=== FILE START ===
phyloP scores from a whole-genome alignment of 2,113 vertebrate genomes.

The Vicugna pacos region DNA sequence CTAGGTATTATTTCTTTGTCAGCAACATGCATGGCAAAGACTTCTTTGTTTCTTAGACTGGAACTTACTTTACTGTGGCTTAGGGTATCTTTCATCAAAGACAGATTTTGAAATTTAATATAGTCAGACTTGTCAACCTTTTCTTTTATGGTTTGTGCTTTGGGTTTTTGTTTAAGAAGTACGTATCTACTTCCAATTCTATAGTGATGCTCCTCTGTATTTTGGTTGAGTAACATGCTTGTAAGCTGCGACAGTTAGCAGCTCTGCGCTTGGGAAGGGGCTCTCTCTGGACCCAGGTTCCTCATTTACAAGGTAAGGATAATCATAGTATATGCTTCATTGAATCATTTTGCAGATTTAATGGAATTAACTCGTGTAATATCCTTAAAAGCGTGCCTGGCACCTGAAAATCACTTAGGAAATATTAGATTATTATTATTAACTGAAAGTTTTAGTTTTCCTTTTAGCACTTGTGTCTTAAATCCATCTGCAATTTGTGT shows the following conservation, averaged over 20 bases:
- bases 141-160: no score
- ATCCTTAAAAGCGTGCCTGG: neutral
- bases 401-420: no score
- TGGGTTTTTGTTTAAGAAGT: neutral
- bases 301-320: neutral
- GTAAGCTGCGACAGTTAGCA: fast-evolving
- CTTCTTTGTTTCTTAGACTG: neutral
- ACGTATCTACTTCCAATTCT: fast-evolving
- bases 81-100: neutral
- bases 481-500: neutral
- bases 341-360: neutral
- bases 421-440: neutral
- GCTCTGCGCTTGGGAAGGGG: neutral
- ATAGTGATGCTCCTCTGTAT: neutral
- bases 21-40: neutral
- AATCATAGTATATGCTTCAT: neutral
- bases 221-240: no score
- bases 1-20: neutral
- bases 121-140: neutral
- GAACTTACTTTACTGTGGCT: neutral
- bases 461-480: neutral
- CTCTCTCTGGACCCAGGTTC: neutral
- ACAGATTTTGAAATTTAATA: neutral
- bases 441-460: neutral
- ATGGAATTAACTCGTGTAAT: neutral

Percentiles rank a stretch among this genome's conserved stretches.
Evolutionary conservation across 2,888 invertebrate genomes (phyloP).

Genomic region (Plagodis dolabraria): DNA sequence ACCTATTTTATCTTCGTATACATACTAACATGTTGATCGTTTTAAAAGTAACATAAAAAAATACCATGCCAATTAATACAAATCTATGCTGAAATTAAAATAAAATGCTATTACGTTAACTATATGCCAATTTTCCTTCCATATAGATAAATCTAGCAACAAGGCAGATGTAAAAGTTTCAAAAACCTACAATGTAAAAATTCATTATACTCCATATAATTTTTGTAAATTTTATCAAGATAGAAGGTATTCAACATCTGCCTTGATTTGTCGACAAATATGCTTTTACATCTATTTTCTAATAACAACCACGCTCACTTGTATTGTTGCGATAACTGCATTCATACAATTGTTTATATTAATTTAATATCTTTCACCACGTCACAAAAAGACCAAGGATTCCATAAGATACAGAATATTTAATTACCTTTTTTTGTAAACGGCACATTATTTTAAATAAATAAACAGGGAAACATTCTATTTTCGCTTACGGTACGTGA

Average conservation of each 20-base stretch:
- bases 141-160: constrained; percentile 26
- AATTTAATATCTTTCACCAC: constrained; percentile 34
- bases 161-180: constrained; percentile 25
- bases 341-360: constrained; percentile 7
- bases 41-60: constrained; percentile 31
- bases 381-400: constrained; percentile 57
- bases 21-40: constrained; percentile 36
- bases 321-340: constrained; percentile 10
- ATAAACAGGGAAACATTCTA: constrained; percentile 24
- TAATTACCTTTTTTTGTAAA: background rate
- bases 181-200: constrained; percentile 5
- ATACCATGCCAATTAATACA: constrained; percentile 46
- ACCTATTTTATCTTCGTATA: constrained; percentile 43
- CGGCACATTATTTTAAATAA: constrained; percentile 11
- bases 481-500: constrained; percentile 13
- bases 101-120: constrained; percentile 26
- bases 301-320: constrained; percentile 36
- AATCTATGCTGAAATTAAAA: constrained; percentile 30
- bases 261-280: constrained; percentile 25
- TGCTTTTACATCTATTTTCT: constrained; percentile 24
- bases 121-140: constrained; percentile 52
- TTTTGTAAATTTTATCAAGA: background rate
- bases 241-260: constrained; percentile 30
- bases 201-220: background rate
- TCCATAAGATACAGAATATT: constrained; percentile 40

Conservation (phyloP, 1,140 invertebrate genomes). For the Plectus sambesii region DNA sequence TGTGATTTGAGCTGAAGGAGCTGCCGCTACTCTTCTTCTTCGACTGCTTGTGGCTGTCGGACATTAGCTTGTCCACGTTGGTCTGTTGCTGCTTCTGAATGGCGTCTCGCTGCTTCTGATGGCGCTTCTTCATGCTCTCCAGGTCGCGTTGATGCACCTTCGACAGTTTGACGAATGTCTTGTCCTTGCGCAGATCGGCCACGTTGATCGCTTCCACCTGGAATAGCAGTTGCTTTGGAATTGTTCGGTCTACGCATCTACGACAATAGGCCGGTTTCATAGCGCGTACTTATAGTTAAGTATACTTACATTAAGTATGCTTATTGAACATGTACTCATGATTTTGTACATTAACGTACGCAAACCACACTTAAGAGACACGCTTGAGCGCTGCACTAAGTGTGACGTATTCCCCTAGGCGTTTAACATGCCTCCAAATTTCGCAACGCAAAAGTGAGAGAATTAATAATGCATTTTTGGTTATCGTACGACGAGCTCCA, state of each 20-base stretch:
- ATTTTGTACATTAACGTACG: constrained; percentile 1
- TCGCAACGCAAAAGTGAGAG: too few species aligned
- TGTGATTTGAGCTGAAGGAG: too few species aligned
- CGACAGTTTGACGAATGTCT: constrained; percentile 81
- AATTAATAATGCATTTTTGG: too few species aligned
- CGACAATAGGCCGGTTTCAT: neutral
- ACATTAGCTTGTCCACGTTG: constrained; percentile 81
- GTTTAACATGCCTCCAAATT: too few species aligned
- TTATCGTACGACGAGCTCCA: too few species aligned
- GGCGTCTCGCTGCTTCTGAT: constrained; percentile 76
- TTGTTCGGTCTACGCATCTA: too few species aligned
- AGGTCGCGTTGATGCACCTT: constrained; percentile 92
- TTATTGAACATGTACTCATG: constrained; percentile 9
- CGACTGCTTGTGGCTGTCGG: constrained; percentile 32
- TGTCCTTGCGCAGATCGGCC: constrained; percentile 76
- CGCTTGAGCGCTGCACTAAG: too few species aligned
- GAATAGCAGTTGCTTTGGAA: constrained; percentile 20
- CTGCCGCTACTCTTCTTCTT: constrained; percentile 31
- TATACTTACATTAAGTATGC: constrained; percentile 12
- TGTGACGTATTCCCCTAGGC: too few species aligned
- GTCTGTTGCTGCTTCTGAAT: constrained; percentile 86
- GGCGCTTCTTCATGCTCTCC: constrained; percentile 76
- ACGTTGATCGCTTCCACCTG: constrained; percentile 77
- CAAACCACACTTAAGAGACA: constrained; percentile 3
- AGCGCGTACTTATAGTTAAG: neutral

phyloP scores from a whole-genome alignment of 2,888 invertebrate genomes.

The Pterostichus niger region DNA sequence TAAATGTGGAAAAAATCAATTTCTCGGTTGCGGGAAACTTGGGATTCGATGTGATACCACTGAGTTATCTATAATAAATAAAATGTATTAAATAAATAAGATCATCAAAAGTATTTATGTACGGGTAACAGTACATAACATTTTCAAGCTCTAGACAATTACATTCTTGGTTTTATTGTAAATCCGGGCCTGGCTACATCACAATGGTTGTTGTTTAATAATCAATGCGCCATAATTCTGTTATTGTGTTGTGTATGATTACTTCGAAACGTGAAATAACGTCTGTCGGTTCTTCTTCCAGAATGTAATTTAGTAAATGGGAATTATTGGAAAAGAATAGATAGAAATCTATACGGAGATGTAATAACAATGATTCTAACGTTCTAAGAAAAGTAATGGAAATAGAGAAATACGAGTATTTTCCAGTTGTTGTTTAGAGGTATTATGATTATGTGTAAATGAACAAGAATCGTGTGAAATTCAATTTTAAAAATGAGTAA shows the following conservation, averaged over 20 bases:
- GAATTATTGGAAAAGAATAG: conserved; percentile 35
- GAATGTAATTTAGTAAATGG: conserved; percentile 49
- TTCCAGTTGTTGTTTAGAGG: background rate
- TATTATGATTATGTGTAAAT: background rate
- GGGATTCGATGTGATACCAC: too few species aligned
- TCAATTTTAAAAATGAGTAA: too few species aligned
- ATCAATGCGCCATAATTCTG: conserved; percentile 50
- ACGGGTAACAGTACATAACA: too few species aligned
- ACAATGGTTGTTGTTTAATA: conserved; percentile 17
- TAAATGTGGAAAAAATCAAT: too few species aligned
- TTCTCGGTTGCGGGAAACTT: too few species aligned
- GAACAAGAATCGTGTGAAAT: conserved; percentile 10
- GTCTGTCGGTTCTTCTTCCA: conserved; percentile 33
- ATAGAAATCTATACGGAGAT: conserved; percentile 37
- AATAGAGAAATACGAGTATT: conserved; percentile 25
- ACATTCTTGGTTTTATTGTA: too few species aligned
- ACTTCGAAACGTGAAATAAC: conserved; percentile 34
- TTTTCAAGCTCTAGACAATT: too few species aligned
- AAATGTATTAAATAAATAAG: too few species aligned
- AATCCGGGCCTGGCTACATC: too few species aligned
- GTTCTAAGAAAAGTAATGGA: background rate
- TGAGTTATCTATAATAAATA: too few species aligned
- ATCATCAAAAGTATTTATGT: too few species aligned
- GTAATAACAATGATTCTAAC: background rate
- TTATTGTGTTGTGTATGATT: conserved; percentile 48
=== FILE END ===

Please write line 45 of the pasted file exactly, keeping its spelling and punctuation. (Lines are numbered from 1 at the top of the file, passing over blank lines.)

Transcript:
- CGGCACATTATTTTAAATAA: constrained; percentile 11